Worshipping with your family, listening to the Word being taught and preached, hearing the challenge and the encouragement… even children’s ministry programming can be delivered in an engaging way that helps people take steps in their faith.

  • More people are inviting their unchurched friends, and more unchurched friends are saying yes to that invitation.

Why? Because it’s easier to invite someone digitally to a digital gathering, and it’s easier to say yes to that invitation. The risk is lower on both sides. And some of these digital platforms—like Facebook live—are simple to set up, use, and foster personal connections that a live environment often cannot.

  • 1-on-1 spontaneous care and volunteer development are also going up.

Without the tyranny of the urgent, “Sunday is always coming,” hallway conversations, random interruptions that church offices and culture burden staffers with, they are… you know… connecting with people. I know… weird. Kids small group leaders are touching base with parents. Staffers are connecting with their volunteer leaders. Teams are devising systems to communicate with, discover, and meet the needs of their people. 

  • Engagement with local, compassionate mission and community organizations is going up.

Again, without this general malaise of having “so much to do” for Sunday, priorities have changed. Being a tangible blessing in the name of Jesus at food banks, schools, and other places has shot up to near the top of the list.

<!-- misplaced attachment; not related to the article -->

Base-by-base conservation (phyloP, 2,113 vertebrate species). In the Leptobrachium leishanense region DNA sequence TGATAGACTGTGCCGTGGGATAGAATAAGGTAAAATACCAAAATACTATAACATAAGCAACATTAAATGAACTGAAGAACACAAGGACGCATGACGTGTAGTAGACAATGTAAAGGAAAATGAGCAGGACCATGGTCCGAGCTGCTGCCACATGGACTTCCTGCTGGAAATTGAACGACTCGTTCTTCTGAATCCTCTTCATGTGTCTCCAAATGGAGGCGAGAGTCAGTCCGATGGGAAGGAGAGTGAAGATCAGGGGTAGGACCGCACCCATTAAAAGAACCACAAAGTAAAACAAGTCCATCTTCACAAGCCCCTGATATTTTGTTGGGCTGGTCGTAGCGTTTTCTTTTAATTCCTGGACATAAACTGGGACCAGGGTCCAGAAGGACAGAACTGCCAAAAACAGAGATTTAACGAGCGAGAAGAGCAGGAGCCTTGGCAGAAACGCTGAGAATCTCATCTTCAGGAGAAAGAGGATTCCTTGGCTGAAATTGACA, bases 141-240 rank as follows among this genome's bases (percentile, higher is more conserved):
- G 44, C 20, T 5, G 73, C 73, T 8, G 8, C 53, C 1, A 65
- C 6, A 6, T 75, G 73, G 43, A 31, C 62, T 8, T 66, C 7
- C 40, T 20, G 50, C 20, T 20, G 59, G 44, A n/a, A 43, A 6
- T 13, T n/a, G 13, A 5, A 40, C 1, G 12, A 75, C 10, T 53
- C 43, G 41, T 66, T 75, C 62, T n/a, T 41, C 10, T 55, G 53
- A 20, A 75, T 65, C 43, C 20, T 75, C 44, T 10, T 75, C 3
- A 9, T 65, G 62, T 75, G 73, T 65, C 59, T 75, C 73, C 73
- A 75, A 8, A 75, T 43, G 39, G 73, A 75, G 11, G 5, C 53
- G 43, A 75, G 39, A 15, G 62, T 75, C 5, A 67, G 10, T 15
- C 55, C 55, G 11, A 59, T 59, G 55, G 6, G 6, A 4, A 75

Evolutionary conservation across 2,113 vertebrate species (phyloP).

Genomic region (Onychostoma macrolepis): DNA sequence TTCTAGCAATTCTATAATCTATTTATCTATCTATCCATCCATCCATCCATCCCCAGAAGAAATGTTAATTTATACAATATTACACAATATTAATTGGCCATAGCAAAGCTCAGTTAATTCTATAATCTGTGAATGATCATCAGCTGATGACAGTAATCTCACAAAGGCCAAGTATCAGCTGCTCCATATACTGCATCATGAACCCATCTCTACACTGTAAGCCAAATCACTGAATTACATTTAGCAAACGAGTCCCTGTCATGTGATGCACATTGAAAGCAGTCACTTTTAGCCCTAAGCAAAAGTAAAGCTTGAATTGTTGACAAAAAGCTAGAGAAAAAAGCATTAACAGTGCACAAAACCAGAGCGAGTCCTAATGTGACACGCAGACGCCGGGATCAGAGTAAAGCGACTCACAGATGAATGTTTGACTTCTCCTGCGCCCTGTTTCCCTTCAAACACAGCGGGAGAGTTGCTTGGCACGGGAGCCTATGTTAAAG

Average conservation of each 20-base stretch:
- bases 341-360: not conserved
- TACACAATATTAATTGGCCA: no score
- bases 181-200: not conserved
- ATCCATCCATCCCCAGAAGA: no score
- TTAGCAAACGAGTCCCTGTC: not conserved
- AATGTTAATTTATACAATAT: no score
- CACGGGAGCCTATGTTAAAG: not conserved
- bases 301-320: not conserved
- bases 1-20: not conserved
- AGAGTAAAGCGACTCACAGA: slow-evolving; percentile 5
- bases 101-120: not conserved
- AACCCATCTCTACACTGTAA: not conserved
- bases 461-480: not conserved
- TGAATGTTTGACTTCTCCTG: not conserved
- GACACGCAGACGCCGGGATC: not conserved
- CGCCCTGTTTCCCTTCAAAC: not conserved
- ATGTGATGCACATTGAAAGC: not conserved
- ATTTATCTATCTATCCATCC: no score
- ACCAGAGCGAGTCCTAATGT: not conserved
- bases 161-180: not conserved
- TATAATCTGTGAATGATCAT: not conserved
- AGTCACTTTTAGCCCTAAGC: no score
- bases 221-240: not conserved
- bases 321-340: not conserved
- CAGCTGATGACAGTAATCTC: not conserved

I could go on. But I think what a lot of churches of all different kinds are discovering is that you can still be the church in a time where an in-person gathering of any kind isn’t possible. 

Whatever your scaffolding looked like before isn’t the question. The question is: 

What was behind it?

The mission of the Church never changes; but the truth is, our strategies change with every new generation. How we “do” church just changed forever. While it’s unclear what the new normal will look like, it is clear there are big shifts to make.

We help churches get unstuck. Over the last 10 years, we’ve helped 400+ churches clarify the vision (where they believe God’s called them to go) and their strategies (how they are going to get there). We can help you navigate the future of your church leadership.

Don’t let yourself wish for things to go “back to normal.” Lead forward! And let’s talk

Jesse Tink

Jesse is the Pastor of Campus Development at Prairie Lakes Church, which currently spans across six campuses in northeastern and central Iowa. He’s served in various roles including college, music, production, teaching, and senior leadership. Jesse has led teams in urban, suburban, and rural locations, from campuses of 50 to 1500. Married to Erin, they have their son, Jude, and their daughter, Ellie. He’s outside in the colder months hunting deer and turkey at their family-owned ground, and roots for the Iowa Hawkeyes and New York Yankees.